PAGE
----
There are two types of treatment recommended to treat psychosis and are used together in most cases.

Medicines

Since the symptoms are considered quite severe in some cases of psychosis, a psychiatrist may prescribe medicines to help manage certain symptoms. It is necessary to keep an open dialog with your doctor or psychiatrist and pay attention to your symptoms to note if and when they change. It can take a while to find a prescription that works well for you, so you may need to try more than one type before a specific medicine provides what you need. This is discussed in Dialogues in Clinical Neuroscience.

A good way to keep track is to keep a journal and note the symptoms you have each day. This will give you an idea of when symptoms change or when you gain additional symptoms.

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Psychotherapy

There is evidence that psychotherapy can help someone with psychosis. A therapist can help a person can be learn how to work on their stress levels, how they interact with others, and ways to manage emotions that may be troubling.

Other Things to Know

In some circumstances, psychosis is present alongside another mental disorder. It is associated with schizophrenia or bipolar disorder, so it is important to get treatment as soon as you can when you notice that you are experiencing the relevant signs and symptoms. If someone you care about is experiencing them, there is help out there for you as well. Talk to your therapist about what can be done and how you can work through it and be as supportive as possible. A person with psychosis may need a support system, and having support for yourself may help you be a good support to someone you care about going through psychosis.  

Possible causes of this condition are trauma or an additional existing condition, whether physical or mental. This is another reason it is important to get the treatment you need as soon as you can. Therapists can teach strategies that will help you learn how to think differently, which can be useful to you in all stages of life. Moreover, if you have a physical ailment, this is something that needs to be treated by a medical professional. In some cases, a person may have a health condition that contributes to psychosis, so the treatment plan will have to include treating that condition as well. When you can, be proactive about your health, especially if there is someone in your family that experiences psychosis, as this may give you a better chance of experiencing it yourself.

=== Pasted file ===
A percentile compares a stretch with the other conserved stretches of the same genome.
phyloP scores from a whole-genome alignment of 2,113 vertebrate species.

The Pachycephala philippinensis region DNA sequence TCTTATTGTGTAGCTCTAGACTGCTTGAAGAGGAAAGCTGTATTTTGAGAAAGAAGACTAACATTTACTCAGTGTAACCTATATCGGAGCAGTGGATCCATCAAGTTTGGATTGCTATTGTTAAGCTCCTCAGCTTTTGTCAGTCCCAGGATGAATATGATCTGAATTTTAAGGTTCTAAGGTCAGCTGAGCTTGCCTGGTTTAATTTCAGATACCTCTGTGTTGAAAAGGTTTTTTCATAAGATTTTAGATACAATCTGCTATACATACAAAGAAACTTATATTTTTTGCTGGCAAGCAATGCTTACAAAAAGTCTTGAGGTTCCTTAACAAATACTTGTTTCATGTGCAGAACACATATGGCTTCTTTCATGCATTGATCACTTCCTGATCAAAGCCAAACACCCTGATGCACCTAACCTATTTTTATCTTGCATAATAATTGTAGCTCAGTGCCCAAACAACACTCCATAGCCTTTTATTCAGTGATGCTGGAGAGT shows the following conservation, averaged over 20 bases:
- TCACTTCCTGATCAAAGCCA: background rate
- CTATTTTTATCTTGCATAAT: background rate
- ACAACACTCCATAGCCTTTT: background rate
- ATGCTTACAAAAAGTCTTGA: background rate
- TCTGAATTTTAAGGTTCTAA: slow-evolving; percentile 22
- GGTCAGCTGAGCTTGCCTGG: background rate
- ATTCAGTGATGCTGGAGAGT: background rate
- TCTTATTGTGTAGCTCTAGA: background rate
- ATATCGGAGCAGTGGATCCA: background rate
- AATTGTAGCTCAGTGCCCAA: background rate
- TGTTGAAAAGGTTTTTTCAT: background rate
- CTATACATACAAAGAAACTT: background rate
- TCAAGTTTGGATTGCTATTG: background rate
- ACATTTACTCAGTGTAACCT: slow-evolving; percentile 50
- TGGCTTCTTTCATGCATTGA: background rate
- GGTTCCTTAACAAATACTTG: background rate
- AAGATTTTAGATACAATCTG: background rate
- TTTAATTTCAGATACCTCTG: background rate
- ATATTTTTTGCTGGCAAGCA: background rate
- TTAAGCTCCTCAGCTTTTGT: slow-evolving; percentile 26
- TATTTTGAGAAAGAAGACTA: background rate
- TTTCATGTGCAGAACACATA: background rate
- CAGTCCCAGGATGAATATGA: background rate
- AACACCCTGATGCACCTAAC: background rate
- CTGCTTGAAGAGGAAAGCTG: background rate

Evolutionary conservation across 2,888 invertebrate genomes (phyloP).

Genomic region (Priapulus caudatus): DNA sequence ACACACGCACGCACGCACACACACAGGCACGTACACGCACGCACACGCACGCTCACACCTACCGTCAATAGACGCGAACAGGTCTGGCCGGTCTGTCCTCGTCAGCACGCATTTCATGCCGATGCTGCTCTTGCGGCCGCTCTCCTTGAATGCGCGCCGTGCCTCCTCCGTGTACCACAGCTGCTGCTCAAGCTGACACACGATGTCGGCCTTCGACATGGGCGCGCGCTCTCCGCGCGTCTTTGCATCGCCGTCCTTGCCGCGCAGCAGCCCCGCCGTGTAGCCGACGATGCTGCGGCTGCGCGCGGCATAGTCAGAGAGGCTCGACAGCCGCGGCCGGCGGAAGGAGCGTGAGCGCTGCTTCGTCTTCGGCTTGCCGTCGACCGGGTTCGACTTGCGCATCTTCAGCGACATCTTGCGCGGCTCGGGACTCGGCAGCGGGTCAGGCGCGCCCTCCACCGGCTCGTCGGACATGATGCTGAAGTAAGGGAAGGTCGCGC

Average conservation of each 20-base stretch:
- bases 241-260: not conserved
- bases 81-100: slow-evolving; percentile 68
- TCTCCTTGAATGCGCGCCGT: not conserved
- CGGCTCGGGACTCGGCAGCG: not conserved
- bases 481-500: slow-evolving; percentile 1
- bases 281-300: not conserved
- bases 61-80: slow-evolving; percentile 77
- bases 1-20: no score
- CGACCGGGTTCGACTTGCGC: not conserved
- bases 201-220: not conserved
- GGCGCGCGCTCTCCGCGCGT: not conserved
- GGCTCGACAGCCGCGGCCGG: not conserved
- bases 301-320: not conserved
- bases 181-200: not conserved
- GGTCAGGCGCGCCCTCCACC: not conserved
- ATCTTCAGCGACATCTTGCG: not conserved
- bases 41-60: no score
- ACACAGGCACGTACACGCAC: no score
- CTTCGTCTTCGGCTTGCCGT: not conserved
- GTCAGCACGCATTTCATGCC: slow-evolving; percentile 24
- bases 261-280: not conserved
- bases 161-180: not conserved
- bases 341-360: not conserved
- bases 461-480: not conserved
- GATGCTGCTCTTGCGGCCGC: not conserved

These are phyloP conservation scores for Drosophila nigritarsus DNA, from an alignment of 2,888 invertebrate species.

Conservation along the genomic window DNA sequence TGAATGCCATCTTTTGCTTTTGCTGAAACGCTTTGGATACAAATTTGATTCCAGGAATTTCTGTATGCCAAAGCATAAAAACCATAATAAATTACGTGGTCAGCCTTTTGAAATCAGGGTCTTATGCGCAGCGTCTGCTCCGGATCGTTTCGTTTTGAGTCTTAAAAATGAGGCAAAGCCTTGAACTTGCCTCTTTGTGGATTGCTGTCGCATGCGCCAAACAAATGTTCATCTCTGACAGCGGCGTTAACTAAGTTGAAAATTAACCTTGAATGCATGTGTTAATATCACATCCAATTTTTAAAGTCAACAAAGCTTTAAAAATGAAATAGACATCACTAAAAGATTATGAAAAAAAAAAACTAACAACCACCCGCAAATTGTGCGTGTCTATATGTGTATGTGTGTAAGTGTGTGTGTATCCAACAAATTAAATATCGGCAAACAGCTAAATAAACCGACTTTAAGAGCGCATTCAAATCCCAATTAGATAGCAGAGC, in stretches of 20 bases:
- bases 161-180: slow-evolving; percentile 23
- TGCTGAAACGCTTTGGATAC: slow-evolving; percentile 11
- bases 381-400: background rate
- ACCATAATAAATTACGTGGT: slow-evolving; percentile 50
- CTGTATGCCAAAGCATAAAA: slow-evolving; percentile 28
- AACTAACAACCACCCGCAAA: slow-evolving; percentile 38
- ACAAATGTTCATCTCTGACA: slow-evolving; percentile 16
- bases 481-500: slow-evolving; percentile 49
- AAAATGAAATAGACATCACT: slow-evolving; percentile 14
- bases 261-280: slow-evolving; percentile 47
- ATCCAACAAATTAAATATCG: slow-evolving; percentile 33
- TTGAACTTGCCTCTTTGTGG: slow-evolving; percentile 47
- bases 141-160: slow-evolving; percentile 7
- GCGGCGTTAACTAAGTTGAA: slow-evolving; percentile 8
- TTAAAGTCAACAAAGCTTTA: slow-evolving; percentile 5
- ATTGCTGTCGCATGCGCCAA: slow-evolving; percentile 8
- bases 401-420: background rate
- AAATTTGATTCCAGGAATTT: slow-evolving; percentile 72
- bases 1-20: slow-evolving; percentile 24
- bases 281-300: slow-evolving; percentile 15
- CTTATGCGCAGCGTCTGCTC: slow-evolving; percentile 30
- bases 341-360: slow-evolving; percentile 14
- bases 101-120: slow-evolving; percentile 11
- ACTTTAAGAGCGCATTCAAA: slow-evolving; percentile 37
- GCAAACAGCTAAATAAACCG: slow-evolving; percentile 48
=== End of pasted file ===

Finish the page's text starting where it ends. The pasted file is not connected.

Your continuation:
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Is there A Cure?

There is no cure for psychosis, but it is important to note that a person that experiences psychosis could have it for a short period or for a long time, or it may show up in the form of a psychotic break sporadically. If you have any symptoms related to psychosis, it is a good idea to get treatment as soon as possible. This might help limit the severity of your psychosis, where you may not have to experience it for many years.

However, even with chronic psychosis, it can be treated, and people can feel better and lessen their symptoms. When you follow a well thought out treatment plan and do the things that your psychiatrist and therapist suggest, you will be well on your way to seeing a reduction of certain symptoms. Many people will see less severe symptoms within the first few years of treatment, but it may not take that long for others. There’s no way to know for sure until you are in treatment for yourself.

If your psychosis is caused by a physical ailment or a mental condition, you must seek treatment for these things as well. When you don’t, psychosis treatment is unlikely to have a positive effect.When someone you know is experiencing signs of psychosis, do your best to be supportive. You can’t make someone get mental health help, but you can be there for them until they decide to do so.